Rather than dismissing Eija-Riitta’s relation to objects as fetishism tout court, this is fetishism with a twist. While Freud taught us that the fetish’s function was to cover up an unwelcome sight – the mother lacking the penis – Eija-Riitta fetishized the dividing agent that created lack in the first place. Instead of phallic plenty, painful forms of division calmed Eija-Riitta’s nerves and delighted her senses. Eija-Riitta did not crave re-unification but welcomed the Wall and was captivated by its form.

The fetish as symptomatic signifier, according to Laura Mulvey, points to a psychological and social structure that disavows knowledge in favor of belief. The fetish is characterized by a double structure. Its spectacular form distracts from something, which needs to be concealed. However, the greater the distraction, the more obvious the need for concealment.

The more harmless and beautifully crafted Eija-Riitta’s scale models appeared, the more disturbing their function in reality, from geopolitical division to beheading, became. Even though Eija-Riitta lived with her objects in a subject to subject relationship, treating them as beings, some of them allegedly wanted to be put on display and thus became objects to be looked at in her small museum or to be hung as pictures on the walls of her house.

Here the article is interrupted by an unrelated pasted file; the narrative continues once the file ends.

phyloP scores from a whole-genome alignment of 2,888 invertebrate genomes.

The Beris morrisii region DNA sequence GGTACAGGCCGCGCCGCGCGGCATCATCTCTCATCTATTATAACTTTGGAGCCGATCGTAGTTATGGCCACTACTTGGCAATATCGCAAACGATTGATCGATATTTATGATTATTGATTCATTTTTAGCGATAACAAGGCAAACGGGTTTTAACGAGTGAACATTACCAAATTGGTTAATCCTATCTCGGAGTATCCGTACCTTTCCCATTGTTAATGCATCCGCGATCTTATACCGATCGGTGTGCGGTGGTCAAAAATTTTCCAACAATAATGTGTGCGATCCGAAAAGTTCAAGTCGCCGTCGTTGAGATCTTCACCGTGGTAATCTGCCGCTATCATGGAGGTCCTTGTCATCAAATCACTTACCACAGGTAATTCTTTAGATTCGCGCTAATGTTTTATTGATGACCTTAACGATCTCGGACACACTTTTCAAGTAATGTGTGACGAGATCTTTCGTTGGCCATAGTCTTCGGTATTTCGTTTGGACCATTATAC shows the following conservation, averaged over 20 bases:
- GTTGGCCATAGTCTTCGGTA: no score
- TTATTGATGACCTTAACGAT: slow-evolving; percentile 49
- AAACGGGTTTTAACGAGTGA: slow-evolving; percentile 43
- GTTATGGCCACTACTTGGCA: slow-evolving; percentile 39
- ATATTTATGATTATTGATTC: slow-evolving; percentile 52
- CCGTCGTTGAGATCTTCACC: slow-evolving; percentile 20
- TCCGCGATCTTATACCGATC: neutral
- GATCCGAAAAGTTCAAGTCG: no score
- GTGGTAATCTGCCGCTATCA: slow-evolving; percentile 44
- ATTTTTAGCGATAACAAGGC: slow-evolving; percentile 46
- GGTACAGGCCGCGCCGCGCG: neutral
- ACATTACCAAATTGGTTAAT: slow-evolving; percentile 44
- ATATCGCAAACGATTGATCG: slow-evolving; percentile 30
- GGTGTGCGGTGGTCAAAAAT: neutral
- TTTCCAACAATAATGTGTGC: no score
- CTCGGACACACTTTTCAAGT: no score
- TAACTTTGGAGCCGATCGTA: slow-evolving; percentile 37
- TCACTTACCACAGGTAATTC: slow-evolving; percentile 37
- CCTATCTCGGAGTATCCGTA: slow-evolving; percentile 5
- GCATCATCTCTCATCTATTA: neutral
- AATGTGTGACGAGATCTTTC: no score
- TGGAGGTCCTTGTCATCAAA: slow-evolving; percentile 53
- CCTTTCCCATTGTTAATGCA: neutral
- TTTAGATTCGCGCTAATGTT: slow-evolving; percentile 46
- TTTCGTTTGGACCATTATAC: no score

Eija-Riitta seemed particularly attracted to the forbidding character of the first generation of the Berlin Wall, whose concrete block structure was finished off by a y-shaped line of barbed wire. While martial and threatening in reality, Eija-Riitta’s Wall turned into a piece of domestic bliss. As neat embroidery, the first generation of the Wall became perfectly fitting wall decoration.

Film still, Lars Laumann
Berlinmuren, 2008
video for projection
23 minutes 56 seconds
© Lars Laumann, courtesy Maureen Paley, London